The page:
Multidisciplinary research ‘career suicide’ for junior academics

However, director of the Oxford Martin School says 'disciplinary silos' were one factor contributing to 2008 financial crisis

May 3, 2016
Man multitasking work
Source: Alamy
Multitasking: ‘if you can’t master any one field…you’re unlikely to be able to…grapple with issues that spill over multiple disciplinary boundaries’, says Oxford’s Ian Goldin

Carrying out multidisciplinary research can be “career suicide” for young academics as top journals are highly specialised and there is still little funding for projects that span subject areas.

So says Ian Goldin, professor of globalisation and development and director of the Oxford Martin School at the University of Oxford, who added that interdisciplinary research has not “seen much progress” in funding in the UK in research years, despite the fact that it has “become much more of a buzzword” and “all the research councils say they support it”.

He said that this is because research councils “have a bias against” multidisciplinary research as it falls outside their areas of expertise.

The councils “don’t know whether the people who are part of these interdisciplinary teams are leaders in their field or not and they don’t know whether the work is innovative or not”, he told Times Higher Education, ahead of his opening plenary speech at the British Council’s Going Global conference on 3 May.

He added that there are very few highly ranked multidisciplinary journals, meaning that it is “extremely difficult” for young academics doing this type of work to get published.

However, Professor Goldin said that universities should not focus on interdisciplinary research at the expense of advanced work within each discipline.

“It’s not about breaking away from disciplinary expertise. It’s about building on it,” he said. “If you can’t master any one field and really advance knowledge within it in a structured way, you’re unlikely to be able to…grapple with issues that spill over multiple disciplinary boundaries.”

He added that “one of the reasons” for the 2008 financial crisis was that “people lost their ethics, their judgement, and their wisdom” because of disciplinary silos.

Speaking about his upcoming book, Age of Discovery: Navigating the Risks and Rewards of Our New Renaissance, which will be published on 19 May, he said that there is a “real pressure” on universities to be “thinking ahead” and teaching information that will remain relevant when current students “reach their mid-careers”.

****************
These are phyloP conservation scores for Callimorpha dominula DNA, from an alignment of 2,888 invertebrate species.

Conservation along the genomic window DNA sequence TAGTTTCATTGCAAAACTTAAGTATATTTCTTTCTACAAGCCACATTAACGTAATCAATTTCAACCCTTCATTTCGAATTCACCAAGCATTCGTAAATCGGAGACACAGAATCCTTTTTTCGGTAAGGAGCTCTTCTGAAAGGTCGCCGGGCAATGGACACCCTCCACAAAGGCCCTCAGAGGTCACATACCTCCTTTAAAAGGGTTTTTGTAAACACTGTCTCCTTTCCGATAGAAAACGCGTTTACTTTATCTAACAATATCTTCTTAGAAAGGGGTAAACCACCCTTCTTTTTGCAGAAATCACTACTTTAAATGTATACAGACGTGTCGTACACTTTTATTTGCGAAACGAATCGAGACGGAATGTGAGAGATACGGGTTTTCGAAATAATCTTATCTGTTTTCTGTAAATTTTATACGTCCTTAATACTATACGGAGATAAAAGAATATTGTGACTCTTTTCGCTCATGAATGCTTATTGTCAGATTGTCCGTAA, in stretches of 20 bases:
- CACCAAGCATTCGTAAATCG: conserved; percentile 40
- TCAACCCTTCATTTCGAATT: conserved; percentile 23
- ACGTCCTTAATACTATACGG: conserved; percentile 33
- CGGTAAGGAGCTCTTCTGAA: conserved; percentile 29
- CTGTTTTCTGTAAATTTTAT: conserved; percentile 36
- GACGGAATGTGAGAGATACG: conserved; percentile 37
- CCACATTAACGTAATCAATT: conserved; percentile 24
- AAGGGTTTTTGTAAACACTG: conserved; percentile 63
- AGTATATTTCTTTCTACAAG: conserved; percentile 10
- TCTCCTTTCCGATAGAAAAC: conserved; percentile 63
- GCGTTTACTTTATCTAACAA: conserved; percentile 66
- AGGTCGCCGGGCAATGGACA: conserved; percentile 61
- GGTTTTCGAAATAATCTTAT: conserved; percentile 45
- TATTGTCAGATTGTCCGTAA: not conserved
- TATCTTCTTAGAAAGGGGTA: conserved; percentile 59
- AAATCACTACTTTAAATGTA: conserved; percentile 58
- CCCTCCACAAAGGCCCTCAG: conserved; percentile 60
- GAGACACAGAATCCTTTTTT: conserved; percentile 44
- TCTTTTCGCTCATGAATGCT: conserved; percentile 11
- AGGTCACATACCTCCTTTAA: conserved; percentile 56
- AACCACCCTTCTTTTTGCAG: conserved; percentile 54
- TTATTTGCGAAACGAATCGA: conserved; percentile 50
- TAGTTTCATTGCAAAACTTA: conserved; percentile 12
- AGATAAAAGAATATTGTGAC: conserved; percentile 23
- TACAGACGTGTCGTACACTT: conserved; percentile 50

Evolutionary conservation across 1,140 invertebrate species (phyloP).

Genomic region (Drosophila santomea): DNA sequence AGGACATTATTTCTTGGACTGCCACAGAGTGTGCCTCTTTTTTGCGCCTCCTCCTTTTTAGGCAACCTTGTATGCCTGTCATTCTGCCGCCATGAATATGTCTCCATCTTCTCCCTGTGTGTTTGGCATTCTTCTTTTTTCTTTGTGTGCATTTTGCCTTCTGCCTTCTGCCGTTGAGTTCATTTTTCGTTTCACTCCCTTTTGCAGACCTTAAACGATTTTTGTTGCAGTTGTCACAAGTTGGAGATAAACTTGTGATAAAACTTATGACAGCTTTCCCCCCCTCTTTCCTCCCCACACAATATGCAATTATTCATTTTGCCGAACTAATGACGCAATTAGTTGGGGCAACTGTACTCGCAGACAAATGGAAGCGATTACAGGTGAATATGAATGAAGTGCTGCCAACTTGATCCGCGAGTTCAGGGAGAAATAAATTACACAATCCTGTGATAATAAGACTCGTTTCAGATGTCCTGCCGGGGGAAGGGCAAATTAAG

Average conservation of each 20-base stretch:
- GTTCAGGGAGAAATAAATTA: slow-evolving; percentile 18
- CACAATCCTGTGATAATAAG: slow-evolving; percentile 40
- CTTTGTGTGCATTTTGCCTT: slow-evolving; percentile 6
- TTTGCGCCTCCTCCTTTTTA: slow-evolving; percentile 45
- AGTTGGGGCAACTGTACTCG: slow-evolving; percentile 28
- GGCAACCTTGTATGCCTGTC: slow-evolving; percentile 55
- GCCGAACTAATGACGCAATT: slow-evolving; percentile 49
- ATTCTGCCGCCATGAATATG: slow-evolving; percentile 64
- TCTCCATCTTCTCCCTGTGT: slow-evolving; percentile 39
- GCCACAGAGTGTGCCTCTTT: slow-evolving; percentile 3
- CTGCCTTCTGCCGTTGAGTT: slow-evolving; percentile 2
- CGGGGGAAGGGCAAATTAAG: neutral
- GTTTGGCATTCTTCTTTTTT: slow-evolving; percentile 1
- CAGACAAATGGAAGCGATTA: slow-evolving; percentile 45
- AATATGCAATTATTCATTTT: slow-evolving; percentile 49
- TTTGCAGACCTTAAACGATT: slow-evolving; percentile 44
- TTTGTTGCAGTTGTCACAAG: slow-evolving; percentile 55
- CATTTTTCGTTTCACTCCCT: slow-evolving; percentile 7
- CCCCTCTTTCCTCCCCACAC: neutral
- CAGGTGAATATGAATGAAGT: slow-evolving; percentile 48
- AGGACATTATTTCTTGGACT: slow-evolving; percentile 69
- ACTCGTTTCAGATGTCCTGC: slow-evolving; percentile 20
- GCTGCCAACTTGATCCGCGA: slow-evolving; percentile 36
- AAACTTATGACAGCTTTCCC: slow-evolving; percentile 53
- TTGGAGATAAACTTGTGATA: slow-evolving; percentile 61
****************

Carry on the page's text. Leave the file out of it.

He said that “timeless” disciplines, such as Classics and the humanities, often best “withstand rapid periods of change" because they give students a “skill set of enquiry based on evidence, the ability to assimilate lots of rapidly changing information in a curious way and a hunger for learning that remains for them for the rest of their life”.

“If [universities] can impart those things, [they’re] in pretty good shape,” he said.

ellie.bothwell@tesglobal.com

You've reached your article limit

Register to continue

Registration is free and only takes a moment. Once registered you can read a total of 6 articles each month, plus:

  • Sign up for the editor's highlights
  • Receive World University Rankings news first
  • Get job alerts, shortlist jobs and save job searches
  • Participate in reader discussions and post comments
Register

Have your say

Log in or register to post comments

Most Commented

Doctoral study can seem like a 24-7 endeavour, but don't ignore these other opportunities, advise Robert MacIntosh and Kevin O'Gorman

Matthew Brazier illustration (9 February 2017)

How do you defeat Nazis and liars? Focus on the people in earshot, says eminent Holocaust scholar Deborah Lipstadt

Improvement, performance, rankings, success

Phil Baty sets out why the World University Rankings are here to stay – and why that's a good thing

Warwick vice-chancellor Stuart Croft on why his university reluctantly joined the ‘flawed’ teaching excellence framework

people dressed in game of thrones costume

Old Germanic languages are back in vogue, but what value are they to a modern-day graduate? Alice Durrans writes